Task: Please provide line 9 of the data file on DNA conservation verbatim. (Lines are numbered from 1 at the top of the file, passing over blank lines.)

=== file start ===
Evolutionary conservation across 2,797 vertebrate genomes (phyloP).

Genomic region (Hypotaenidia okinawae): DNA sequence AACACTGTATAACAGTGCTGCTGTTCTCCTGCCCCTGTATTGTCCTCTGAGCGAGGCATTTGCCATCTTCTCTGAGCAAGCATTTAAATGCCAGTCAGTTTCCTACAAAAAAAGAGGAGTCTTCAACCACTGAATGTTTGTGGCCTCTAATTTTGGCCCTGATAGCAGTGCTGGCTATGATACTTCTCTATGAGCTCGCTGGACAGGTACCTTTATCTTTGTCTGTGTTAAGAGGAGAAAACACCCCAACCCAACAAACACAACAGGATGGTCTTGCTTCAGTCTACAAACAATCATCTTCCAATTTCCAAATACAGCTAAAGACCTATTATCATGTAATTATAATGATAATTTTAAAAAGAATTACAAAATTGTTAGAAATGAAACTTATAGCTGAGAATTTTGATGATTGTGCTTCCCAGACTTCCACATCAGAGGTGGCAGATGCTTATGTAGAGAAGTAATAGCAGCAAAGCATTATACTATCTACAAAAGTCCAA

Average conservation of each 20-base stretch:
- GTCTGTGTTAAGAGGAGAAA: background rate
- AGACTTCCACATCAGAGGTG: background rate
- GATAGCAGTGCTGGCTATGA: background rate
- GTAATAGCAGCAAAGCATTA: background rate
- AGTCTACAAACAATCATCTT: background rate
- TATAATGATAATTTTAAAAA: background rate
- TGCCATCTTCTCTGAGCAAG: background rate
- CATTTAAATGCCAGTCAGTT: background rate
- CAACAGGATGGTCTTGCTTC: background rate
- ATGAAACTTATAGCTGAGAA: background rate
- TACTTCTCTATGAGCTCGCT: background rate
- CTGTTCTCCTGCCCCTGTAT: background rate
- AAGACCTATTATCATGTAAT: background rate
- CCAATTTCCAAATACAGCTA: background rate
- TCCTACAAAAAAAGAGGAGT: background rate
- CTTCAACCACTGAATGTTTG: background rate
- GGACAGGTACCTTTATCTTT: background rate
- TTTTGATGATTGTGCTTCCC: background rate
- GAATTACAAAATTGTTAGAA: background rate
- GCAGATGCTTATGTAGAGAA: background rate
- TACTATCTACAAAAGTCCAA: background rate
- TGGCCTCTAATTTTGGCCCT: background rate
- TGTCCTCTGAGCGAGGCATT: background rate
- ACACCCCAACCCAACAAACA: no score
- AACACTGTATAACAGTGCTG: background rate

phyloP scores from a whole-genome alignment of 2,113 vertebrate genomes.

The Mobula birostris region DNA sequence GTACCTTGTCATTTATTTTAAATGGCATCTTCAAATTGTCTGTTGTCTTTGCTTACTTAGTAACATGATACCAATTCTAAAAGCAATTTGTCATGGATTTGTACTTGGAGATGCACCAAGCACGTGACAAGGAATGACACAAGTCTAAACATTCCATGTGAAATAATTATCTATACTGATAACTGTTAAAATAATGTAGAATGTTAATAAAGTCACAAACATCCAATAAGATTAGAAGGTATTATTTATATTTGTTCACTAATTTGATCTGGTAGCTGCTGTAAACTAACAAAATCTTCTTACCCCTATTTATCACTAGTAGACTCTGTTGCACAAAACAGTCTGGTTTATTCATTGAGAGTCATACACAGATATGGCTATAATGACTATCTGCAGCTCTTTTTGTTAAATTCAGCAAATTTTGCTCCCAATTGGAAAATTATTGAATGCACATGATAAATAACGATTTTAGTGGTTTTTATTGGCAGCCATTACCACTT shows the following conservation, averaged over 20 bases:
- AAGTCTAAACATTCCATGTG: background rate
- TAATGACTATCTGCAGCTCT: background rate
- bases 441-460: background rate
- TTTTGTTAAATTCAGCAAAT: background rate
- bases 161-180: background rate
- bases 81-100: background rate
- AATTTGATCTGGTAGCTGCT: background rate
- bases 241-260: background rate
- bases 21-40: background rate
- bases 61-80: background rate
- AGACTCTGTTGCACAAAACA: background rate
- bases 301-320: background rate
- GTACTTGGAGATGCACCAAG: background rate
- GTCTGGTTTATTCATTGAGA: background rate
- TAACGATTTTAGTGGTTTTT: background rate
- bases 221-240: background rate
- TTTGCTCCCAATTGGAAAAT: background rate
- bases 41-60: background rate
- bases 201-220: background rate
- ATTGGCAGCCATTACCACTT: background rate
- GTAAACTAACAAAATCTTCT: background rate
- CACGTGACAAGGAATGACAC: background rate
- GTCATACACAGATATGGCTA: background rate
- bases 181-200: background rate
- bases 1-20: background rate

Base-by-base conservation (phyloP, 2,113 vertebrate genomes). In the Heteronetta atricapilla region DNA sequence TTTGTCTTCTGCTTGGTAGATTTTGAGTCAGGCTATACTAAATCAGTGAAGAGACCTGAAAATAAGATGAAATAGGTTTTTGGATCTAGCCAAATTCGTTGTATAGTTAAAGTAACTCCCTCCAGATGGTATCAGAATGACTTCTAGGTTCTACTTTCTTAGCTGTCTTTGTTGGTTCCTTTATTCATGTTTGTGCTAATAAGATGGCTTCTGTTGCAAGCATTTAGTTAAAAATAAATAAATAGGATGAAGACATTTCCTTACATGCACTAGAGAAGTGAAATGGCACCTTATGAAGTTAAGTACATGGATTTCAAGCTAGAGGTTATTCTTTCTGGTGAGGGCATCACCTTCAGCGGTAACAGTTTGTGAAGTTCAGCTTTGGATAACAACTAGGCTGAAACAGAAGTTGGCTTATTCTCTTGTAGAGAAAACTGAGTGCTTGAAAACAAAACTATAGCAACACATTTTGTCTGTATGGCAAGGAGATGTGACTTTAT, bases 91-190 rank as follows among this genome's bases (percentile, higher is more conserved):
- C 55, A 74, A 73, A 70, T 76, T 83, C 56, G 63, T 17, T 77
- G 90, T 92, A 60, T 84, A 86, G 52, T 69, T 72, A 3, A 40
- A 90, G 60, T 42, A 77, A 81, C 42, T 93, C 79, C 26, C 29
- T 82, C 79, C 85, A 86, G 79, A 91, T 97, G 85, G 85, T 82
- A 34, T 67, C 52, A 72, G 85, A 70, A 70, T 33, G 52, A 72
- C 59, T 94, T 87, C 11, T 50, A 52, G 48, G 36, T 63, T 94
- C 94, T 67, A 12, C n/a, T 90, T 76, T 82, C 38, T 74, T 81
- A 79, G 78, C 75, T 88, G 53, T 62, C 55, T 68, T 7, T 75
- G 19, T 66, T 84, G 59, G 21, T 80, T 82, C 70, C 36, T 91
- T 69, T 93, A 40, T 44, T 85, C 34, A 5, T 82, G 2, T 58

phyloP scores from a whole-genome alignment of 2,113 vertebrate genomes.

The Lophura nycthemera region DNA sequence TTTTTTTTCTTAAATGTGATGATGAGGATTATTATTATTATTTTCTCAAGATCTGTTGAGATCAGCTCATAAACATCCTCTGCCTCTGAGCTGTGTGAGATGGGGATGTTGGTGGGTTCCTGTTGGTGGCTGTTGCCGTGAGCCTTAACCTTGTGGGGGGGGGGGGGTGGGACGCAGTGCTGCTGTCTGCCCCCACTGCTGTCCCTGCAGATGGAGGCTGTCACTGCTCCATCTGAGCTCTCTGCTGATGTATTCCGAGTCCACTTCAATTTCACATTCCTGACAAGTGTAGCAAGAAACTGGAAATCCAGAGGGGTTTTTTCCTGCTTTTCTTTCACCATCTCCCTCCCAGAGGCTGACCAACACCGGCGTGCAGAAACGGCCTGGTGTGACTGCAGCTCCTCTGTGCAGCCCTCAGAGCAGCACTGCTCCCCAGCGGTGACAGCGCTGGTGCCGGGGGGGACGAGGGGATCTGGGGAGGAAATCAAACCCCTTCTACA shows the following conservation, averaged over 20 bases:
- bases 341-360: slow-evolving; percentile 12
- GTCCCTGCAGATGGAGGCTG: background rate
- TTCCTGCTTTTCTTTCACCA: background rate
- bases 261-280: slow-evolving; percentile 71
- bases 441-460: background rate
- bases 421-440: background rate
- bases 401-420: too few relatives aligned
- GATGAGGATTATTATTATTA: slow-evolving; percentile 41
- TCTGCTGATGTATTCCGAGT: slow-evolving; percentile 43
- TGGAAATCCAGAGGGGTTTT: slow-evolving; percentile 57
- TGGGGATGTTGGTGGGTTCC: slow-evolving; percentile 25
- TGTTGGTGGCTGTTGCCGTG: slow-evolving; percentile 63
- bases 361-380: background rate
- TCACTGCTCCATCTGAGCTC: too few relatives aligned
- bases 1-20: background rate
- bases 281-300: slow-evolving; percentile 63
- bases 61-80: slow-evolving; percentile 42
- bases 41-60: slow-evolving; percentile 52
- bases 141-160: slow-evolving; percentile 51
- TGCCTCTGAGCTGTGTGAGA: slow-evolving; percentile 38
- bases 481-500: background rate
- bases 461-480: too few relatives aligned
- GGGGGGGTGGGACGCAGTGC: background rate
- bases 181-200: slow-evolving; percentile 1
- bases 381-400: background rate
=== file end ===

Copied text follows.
- TATAATGATAATTTTAAAAA: background rate